Gamers duel at Chattanooga's inaugural TenGig Festival [photos]

Gamers duel at Chattanooga's inaugural TenGig Festival [photos]

October 8th, 2017 by Zack Peterson in Local Regional News

Seth Lee prepares to compete with the Mississippi State e-sports team against Clemson during the inaugural TenGIG Festival e-sports collegiate invitational tournament at the Memorial Auditorium on Saturday, Oct. 7, 2017, in Chattanooga, Tenn. The three-day TenGIG Festival featured e-sport competitions, open game play and guest speakers.

Photo by Doug Strickland /Times Free Press.

Gallery: Gamers duel at Chattanooga's inaugural TenGig Festival

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The University of Tennessee may have lost its video-game matchup Saturday, but downtown Chattanooga benefited by attracting hundreds of gamers from a burgeoning industry expected to finish the year with $700 million in revenue.

Welcome to the world of eSports, the industry of professional and collegiate gamers who convened this weekend for competitive play at Memorial Auditorium, discussion panels and other social events at the city's inaugural TenGig Festival.

The fans gossiped and cringed, cheered and fretted, just like they would at any major sporting event. Here, the competitors, who refer to themselves as athletes, were more likely to develop carpal tunnel syndrome than tear a ligament. But for those who balk at the "athlete" designation, gaming involves just as much teamwork, focus and skilled decision making as other sports, onlookers said.

"It's just a sport within a video game," said Major Passons, 17, who came to watch the matchups with his friend's family. "There's a lot of strategizing and teamwork."

Around 4 p.m., deep inside the air conditioned halls of Memorial Auditorium, five players from the University of Tennessee at Knoxville sat down to their matchup: The Aggies, from Texas A&M. Near the stage, a crane hoisted a camera to project their battle. The game: League of Legends. Meanwhile, on screen, minions and other characters fought across a fantasy scape as the players stared solemnly into their computers and a pair of commentators kept the audience up to speed.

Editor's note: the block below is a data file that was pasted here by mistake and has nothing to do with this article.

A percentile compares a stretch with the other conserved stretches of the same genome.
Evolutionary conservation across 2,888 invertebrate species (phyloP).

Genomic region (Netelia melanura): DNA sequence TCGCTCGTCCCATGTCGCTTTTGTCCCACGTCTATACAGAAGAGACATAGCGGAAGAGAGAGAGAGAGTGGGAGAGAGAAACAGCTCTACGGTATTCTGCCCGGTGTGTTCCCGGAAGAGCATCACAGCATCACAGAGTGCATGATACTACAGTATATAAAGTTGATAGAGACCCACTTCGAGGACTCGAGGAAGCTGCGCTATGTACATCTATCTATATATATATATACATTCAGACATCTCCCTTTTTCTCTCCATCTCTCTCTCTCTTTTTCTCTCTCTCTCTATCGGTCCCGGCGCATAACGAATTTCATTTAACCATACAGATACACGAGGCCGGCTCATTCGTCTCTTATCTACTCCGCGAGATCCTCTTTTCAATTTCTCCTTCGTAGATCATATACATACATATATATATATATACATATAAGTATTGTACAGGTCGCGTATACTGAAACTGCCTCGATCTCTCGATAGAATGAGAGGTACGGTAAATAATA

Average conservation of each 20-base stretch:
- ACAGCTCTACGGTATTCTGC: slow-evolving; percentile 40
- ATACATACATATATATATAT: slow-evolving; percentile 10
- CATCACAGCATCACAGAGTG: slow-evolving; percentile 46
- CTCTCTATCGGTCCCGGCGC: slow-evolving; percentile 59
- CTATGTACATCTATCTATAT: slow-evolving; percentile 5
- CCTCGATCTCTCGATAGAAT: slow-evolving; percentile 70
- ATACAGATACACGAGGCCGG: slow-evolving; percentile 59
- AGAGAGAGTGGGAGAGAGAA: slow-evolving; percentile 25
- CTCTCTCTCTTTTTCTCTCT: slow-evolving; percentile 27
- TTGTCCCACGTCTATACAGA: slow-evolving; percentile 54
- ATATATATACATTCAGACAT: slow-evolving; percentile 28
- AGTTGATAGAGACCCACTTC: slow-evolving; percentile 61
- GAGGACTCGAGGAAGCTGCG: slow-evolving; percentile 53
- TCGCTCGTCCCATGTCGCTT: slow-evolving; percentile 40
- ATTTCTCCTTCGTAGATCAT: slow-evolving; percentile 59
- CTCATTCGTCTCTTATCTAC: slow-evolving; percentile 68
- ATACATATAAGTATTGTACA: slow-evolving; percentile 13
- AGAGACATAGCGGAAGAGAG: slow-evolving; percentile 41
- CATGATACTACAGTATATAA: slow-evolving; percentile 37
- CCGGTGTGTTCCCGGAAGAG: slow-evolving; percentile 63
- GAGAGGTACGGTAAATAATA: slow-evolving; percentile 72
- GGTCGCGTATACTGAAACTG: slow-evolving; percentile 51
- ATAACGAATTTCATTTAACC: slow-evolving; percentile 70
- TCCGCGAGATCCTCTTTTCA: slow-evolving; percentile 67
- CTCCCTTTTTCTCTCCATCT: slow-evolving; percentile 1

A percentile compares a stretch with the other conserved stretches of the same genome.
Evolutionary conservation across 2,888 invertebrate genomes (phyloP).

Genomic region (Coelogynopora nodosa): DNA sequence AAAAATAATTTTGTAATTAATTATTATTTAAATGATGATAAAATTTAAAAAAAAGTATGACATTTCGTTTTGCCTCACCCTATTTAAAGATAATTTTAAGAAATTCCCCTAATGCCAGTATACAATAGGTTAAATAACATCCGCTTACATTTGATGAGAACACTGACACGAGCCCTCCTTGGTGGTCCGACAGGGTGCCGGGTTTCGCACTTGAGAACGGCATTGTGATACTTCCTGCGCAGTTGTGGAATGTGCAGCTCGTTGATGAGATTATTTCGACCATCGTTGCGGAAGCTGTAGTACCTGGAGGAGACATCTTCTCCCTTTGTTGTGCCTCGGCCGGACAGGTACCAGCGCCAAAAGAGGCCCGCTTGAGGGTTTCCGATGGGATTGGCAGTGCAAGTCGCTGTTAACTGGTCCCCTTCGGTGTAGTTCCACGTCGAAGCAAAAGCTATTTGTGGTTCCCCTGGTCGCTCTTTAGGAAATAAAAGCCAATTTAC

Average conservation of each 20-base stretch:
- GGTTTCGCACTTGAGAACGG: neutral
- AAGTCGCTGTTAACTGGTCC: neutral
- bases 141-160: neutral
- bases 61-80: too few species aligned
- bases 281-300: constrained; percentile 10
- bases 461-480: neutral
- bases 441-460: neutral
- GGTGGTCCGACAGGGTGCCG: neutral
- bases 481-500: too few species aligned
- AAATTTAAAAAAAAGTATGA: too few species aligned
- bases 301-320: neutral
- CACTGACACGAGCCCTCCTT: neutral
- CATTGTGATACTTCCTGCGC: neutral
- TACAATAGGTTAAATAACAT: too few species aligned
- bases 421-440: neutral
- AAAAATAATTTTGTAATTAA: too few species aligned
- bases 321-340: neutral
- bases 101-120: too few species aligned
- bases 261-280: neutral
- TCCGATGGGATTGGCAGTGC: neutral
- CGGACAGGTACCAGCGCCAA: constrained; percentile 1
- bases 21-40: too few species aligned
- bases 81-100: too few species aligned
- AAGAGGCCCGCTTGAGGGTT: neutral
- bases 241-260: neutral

"Doom is doomed!" one announcer jested as a gamer met an unfortunate fate.

It's no mainstream college football game, but eSports are more common than you'd think. Colleges have been developing varsity eSport programs in the last few years. And more than 100 million log in each month to watch an estimated 23 billion minutes of professional eSports players and amateurs, according to the streaming service Twitch.

It's lucrative, too. Between advertising and commercial partnerships with platform giants such as Amazon, the global eSports audience is projected to reach 385 million people with revenues of nearly $700 million, according to forecasts from market analyst Newzoo.

Jennifer Pomayo Erdman, who oversees sponsorships and media sales at Player 2 Studios, a firm that develops branding and sponsorship strategies for eSports teams, said gaming dominates among people under age 25 who don't watch traditional sports.

It's not just men.

Women make up 46 percent of gamers across the globe, according to TenGig Festival officials, but are under- represented at the highest levels of competitive gaming and often face threats and harassment online.

"You just have to be stronger than it," said Meghan Tobin, who encounters such comments when she streams on Twitch as Sinfully Riddling.

One of Saturday's forums addressed ways in which the gaming community can provide more safety and opportunity so that talented women can rise to the top.

"We deserve a seat, we have every right to be here," said Erdman, one of four women on the panel. "I want you to hire me because I'm the best, not just [because] I'm a woman."

Contact staff writer Zack Peterson at zpeterson or 423-757-6347. Follow him on Twitter @zackpeterson918.